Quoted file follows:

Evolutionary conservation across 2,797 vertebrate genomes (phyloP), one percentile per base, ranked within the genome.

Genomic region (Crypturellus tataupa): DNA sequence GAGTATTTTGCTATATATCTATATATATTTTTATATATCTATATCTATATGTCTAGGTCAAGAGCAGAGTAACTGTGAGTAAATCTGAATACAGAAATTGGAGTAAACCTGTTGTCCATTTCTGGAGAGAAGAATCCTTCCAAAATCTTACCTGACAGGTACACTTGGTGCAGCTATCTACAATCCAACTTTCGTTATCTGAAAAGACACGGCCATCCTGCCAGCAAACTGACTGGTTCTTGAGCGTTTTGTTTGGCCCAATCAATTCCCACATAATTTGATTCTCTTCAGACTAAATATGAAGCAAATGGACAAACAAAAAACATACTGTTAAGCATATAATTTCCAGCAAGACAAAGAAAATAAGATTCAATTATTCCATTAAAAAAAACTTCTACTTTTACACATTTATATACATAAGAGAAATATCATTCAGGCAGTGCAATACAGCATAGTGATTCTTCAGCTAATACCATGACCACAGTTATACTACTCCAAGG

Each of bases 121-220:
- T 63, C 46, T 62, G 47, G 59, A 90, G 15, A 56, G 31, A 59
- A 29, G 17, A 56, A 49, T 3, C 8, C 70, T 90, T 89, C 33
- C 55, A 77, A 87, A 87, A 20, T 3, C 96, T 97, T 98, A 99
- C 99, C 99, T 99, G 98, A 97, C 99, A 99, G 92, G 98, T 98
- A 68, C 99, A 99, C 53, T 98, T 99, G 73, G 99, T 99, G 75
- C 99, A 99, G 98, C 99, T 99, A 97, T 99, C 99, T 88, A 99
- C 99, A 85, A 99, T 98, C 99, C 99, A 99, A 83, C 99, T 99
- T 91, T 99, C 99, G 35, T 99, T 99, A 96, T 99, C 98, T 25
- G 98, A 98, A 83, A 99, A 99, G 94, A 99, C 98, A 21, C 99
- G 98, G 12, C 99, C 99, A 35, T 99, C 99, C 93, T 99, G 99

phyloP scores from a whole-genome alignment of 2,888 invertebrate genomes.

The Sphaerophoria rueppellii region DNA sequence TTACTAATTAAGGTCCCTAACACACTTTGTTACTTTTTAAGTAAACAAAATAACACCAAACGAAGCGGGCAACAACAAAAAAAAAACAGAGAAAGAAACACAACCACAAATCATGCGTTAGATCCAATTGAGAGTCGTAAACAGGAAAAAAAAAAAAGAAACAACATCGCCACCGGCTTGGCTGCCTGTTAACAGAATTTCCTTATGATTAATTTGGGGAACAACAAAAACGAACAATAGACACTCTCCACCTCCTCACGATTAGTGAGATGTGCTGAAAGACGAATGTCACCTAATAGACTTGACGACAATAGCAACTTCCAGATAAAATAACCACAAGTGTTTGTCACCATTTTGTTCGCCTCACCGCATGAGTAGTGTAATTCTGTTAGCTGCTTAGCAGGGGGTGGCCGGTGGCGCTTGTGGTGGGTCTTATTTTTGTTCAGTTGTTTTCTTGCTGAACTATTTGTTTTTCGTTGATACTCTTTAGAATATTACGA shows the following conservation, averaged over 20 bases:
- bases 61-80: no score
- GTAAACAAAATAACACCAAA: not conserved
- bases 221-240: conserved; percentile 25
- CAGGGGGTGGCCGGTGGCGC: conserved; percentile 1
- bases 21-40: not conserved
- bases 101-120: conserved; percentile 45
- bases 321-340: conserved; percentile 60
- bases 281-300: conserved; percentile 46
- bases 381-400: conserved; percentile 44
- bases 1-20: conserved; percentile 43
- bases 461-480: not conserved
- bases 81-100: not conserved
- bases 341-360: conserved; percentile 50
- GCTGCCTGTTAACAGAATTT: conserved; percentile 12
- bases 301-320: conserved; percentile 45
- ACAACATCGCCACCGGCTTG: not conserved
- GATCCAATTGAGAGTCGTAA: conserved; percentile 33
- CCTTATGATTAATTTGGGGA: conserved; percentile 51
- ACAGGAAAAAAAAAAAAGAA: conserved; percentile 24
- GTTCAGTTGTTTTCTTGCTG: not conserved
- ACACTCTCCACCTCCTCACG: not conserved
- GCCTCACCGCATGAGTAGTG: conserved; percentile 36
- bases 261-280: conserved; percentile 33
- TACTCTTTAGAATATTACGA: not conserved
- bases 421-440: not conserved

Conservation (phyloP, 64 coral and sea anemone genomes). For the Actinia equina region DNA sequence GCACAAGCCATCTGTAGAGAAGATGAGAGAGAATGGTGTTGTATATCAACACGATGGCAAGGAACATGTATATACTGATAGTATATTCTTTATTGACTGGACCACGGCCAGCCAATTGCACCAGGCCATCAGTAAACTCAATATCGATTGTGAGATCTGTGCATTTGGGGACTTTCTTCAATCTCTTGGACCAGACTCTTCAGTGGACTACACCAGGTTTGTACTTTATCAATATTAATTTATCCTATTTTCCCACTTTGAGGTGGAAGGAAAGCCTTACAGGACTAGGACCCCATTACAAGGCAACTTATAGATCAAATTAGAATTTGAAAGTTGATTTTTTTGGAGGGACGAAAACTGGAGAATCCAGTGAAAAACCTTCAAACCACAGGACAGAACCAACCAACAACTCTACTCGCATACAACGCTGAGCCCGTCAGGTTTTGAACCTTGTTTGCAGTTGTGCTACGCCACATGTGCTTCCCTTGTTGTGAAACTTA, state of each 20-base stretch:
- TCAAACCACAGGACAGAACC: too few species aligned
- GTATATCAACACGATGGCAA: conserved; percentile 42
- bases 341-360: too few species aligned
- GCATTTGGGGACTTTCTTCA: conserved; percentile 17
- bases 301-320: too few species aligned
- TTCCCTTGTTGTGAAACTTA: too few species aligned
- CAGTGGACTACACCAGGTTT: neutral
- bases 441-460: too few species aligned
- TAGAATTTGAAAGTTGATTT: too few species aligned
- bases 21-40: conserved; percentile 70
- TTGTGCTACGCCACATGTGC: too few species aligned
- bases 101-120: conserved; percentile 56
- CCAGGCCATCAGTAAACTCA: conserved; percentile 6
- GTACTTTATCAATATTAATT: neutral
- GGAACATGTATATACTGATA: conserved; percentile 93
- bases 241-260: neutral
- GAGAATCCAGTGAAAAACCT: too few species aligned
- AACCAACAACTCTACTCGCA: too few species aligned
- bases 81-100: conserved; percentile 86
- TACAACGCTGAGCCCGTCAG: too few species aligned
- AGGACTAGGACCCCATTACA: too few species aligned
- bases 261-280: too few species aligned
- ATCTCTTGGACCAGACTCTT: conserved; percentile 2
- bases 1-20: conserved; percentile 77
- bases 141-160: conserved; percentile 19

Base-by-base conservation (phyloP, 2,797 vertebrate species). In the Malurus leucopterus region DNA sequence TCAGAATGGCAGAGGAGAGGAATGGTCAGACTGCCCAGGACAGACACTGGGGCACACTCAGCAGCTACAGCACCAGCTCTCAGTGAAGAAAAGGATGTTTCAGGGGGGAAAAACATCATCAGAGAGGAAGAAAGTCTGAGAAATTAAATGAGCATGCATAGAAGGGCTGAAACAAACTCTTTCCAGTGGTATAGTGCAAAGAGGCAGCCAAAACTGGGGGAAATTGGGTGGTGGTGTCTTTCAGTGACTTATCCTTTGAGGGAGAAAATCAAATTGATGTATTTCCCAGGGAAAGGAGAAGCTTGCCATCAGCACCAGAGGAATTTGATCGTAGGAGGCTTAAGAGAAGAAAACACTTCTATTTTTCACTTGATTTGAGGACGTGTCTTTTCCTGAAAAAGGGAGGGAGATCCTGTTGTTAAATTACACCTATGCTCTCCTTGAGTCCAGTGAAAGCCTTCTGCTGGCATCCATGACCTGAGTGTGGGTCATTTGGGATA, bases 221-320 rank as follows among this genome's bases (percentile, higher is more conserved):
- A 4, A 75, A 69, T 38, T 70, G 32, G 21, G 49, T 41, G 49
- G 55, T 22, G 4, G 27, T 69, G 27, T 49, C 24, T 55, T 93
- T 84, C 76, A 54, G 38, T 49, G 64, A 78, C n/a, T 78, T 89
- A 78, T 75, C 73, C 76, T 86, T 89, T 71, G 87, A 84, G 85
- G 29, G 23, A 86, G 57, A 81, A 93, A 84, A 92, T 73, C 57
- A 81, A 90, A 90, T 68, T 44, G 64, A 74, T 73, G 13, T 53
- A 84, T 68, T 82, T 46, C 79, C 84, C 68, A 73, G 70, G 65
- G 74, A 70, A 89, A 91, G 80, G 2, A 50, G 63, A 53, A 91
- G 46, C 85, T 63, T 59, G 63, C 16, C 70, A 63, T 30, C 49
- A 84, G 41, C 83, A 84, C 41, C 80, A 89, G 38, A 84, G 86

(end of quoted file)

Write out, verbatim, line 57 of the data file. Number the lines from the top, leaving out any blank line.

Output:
- bases 241-260: neutral